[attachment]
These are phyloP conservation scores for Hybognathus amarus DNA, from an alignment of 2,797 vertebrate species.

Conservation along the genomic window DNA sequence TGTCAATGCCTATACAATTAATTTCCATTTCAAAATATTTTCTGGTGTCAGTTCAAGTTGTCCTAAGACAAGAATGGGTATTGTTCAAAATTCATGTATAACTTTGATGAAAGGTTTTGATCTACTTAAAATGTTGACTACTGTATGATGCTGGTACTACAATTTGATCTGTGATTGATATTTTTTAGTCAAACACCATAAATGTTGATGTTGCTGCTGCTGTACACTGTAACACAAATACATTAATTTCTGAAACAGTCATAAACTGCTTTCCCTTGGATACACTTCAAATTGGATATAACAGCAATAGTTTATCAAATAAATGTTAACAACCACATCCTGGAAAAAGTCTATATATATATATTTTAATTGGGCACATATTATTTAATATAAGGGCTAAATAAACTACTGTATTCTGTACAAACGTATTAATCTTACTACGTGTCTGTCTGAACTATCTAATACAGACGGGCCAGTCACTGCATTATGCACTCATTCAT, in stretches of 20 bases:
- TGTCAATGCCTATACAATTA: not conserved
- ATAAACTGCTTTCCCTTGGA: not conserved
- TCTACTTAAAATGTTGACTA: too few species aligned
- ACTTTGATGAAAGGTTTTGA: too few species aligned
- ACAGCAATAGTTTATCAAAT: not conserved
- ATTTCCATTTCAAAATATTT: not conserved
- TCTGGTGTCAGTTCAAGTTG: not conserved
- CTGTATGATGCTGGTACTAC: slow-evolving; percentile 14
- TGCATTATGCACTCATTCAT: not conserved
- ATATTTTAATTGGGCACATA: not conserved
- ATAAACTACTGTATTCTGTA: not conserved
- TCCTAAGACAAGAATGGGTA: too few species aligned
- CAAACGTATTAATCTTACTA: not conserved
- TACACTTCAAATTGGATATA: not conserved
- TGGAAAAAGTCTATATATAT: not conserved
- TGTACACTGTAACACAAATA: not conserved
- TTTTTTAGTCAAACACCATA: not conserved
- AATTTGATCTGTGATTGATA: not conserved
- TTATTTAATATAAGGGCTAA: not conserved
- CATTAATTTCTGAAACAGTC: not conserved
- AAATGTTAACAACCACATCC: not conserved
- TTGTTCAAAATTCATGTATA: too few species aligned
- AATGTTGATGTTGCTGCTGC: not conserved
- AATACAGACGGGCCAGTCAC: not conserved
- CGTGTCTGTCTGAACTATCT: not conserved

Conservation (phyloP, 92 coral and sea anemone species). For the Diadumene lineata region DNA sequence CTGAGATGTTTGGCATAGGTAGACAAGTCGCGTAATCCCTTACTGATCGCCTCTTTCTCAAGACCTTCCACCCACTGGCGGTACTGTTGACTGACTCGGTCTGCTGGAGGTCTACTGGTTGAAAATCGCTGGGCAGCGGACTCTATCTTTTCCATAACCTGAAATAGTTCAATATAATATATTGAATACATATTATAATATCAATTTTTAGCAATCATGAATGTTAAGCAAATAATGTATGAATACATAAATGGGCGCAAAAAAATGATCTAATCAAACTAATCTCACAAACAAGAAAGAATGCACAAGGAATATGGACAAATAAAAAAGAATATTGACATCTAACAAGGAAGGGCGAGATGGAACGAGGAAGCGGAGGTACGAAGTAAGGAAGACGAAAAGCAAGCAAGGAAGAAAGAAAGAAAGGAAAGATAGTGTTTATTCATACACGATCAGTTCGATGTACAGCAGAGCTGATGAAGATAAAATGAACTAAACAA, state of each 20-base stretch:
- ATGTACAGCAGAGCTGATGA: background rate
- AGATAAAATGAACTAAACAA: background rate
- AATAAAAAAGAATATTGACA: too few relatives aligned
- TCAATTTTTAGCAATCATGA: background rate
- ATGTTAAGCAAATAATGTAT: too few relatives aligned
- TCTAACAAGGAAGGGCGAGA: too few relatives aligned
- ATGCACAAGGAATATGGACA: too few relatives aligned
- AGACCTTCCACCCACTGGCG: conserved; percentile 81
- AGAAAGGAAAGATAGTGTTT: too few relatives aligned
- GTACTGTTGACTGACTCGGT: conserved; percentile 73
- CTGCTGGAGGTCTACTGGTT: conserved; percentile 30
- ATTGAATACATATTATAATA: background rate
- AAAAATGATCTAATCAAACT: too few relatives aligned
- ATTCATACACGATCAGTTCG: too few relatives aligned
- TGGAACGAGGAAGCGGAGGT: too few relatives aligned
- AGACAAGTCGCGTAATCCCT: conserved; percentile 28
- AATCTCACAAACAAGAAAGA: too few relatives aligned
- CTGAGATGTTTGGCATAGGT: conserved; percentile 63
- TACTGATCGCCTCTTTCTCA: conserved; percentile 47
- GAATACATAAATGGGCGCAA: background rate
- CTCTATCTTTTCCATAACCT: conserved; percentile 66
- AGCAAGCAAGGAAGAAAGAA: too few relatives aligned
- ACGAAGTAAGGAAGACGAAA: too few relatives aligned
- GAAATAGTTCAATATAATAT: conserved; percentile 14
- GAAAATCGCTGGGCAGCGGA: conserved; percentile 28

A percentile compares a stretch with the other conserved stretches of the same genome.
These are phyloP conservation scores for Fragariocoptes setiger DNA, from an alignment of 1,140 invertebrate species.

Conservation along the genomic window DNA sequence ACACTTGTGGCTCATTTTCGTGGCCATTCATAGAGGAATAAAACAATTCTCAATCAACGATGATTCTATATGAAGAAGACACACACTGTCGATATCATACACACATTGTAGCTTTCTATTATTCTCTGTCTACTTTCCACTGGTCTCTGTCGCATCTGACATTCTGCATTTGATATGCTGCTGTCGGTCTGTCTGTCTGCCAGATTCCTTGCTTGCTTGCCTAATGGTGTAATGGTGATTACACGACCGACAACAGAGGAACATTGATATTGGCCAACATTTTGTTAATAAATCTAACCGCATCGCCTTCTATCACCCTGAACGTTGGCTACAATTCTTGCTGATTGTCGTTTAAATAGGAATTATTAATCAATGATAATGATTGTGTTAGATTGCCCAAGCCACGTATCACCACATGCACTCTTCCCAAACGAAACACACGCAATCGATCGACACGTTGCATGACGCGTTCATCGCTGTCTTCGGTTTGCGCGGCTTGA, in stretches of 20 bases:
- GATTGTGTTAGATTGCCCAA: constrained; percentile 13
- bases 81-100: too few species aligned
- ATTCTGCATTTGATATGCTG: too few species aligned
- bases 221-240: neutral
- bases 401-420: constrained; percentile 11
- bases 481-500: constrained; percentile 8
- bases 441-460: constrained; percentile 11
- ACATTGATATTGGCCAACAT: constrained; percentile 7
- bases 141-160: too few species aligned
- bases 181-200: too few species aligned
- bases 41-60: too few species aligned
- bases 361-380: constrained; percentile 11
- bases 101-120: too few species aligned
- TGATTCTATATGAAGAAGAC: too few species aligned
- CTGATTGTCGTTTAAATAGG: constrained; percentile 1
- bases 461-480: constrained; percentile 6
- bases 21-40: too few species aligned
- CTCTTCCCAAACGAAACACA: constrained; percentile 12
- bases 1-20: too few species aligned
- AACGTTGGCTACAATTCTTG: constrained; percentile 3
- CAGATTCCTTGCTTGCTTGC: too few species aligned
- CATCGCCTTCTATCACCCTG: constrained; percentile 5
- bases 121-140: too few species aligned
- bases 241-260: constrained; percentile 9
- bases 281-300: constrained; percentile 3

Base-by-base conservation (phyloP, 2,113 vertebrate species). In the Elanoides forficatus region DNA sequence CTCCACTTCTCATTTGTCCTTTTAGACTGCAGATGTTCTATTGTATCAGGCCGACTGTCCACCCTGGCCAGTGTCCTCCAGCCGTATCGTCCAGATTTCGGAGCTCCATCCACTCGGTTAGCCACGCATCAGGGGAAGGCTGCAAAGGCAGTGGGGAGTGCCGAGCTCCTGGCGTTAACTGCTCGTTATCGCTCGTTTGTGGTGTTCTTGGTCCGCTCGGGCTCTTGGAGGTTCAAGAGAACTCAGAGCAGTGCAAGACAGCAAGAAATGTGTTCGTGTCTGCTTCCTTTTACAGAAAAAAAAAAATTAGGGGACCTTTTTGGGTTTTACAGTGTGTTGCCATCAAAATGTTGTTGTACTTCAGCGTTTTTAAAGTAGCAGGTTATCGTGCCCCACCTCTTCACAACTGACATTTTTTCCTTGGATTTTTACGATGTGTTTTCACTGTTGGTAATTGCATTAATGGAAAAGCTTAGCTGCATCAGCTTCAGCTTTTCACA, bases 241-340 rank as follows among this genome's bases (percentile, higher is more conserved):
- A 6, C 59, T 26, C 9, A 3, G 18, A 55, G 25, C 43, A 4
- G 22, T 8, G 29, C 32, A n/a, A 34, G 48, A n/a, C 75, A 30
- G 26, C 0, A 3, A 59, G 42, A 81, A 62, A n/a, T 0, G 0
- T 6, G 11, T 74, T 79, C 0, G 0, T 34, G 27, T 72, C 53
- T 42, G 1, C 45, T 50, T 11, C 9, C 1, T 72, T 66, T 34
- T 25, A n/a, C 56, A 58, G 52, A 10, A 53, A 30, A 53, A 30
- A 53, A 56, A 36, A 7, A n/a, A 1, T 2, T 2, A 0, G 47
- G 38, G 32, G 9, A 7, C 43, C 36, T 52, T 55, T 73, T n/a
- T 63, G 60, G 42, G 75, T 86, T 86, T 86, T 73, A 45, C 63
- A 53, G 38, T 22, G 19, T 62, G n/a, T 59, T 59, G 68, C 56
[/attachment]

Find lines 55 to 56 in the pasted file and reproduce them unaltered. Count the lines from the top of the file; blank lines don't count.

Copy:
These are phyloP conservation scores for Fragariocoptes setiger DNA, from an alignment of 1,140 invertebrate species.

Conservation along the genomic window DNA sequence ACACTTGTGGCTCATTTTCGTGGCCATTCATAGAGGAATAAAACAATTCTCAATCAACGATGATTCTATATGAAGAAGACACACACTGTCGATATCATACACACATTGTAGCTTTCTATTATTCTCTGTCTACTTTCCACTGGTCTCTGTCGCATCTGACATTCTGCATTTGATATGCTGCTGTCGGTCTGTCTGTCTGCCAGATTCCTTGCTTGCTTGCCTAATGGTGTAATGGTGATTACACGACCGACAACAGAGGAACATTGATATTGGCCAACATTTTGTTAATAAATCTAACCGCATCGCCTTCTATCACCCTGAACGTTGGCTACAATTCTTGCTGATTGTCGTTTAAATAGGAATTATTAATCAATGATAATGATTGTGTTAGATTGCCCAAGCCACGTATCACCACATGCACTCTTCCCAAACGAAACACACGCAATCGATCGACACGTTGCATGACGCGTTCATCGCTGTCTTCGGTTTGCGCGGCTTGA, in stretches of 20 bases: